Family treasure brought back home

Corn sheller returns to family farm after 44 years


By Faith Anderson


We’ve all heard stories of pets that travel hundreds of miles to find their way back home... but a corn sheller? This summer, with a little help and a lot of luck, a Minneapolis Moline corn sheller, once belonging to the Lesmeister family came back home to their farmstead near Morris after being gone for 44 years.


Chuck Lesmeister stands beside the 58 year old corn sheller customized by his father, Leonard Lesmeister. Recently, Chuck located the equipment in southern Minnesota and brought it back to the Lesmeister farmstead. He plans to restore it to working condition in the next few years.

Chuck Lesmeister was just a youngster back in 1963 when his father, Leonard, drove nearly 150 miles to Hopkins to pick up the brand new Minneapolis Moline 1200 corn sheller. It was to replace one that was used in the family’s shelling business which served hundreds of area corn farmers over the years. Leonard, his wife and seven children farmed 800 acres and raised livestock, but he considered the corn shelling business his family’s bread and butter. This side business, charging four or five cents a bushel, served to stabilize the income of the family of nine. It also meant hard work for those who helped on the crew.


Back at home on his farm north of Morris, Leonard mounted the brand new sheller on the back of a 1949 International farm truck. Not only was it attached to the truck but he rigged it so that it got its power from the truck’s gas engine that could be controlled from the rear of the truck.


“He was a real innovator,” said Chuck. “He could figure out how to fix or build anything.”


Today, most people harvest their corn with a combine and have no need for a sheller. But before that, farmers would go through a cornfield, pulling an implement that would harvest the ears of corn.


Originally Leonard Lesmeister was in partnership with his brother, Eugene, who is pictured here beside the rig the two of them owned. Contributed photo

It was common for a farmer who didn’t have their own sheller to hire a crew to provide the service once a year at his site. The corn sheller would separate and pile the empty cobs and dry husks and auger the kernels into a grain truck on the other side of the machine. The shelled corn was then taken to a grain elevator and sold. The Lesmeisters also owned three 300-bushel grain trucks, enabling them to complete the process for the farmer.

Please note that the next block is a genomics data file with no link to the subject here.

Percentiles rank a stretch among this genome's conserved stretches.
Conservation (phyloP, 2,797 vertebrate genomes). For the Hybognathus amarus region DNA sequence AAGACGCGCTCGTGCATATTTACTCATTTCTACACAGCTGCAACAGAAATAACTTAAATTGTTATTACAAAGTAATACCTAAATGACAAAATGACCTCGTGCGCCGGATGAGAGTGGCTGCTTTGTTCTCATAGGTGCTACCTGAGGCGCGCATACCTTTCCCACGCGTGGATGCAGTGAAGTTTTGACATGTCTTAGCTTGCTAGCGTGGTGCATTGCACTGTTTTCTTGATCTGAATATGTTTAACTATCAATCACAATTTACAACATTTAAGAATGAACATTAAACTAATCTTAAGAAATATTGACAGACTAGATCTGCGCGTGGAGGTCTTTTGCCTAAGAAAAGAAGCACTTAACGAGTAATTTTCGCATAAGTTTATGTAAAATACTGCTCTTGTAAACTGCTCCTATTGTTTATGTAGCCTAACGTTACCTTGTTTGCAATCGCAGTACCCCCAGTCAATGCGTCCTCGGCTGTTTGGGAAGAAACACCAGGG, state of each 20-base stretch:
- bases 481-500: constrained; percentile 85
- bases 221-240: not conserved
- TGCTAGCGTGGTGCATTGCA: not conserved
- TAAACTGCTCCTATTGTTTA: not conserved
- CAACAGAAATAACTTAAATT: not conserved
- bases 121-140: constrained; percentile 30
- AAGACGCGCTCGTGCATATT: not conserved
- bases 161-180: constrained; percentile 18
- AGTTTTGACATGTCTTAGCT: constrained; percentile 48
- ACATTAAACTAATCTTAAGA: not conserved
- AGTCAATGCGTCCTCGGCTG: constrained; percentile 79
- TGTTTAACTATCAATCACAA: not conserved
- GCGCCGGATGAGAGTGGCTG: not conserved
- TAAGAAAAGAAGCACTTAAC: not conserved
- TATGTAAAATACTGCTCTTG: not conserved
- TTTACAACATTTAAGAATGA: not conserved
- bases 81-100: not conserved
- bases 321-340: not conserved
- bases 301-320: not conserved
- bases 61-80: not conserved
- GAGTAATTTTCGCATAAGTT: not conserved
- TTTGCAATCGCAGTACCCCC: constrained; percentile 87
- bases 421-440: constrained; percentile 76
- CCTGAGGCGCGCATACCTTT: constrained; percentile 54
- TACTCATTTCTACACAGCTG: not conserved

It was definitely a family business for the Lesmeisters. Sometimes with only a day’s notice they’d take off for a farmstead in the Morris area but also as far away as Starbuck and Benson. No matter the time of year, corn shelling was a dusty, dirty job, and as a youngster, Chuck spent many hours in corn cribs making sure the ears continued to flow.



“Dad always ran the sheller and sometimes my mom and I, with other part-time help, were the grain truck drivers on the crew,” said Chuck. “Mom would drive from the farm and stop when she’d meet me coming back from the elevator. We’d switch trucks and she’d go back to the farm for another load and I’d continue to the elevator again. I don’t think she liked driving a full load into those narrow elevator entrances.” Many of the small town elevators were built for wagons pulled by horses, so the openings weren’t very wide.


Corn cribs have all but disappeared from the rural landscape but were important structures for storing ear corn on farms in the Midwest. Although some were made of wood, wire mesh structures like that pictured here were quite commonly used. Corn cribs were well ventilated to allow air flow, and had sloping roofs to keep rain out. History tells us that early European settlers learned about storing corn from native Americans who built simple corn cribs. Contributed photo

In February of 1969, Chuck and their crew were shelling corn for a farmer near Alberta, Minnesota. The day wore on and snow began to fall while the crew ate lunch. They had hoped to finish up and get home before the impending storm hit, but that wasn’t to be. The crew spent the next three days snowed in at the farm site. “On the third day, we just couldn’t take it anymore,” said Chuck. “So my brother-in-law, Sonny, and I took off walking the six or seven miles to Morris.” It was a calm day but the temperature was 30 degrees below zero. They knew that Sonny’s wife was home milking their cows by hand because the storm had knocked out their electricity. “We had to do something,” Chuck explained. “That’s one shelling job I’ll never forget.”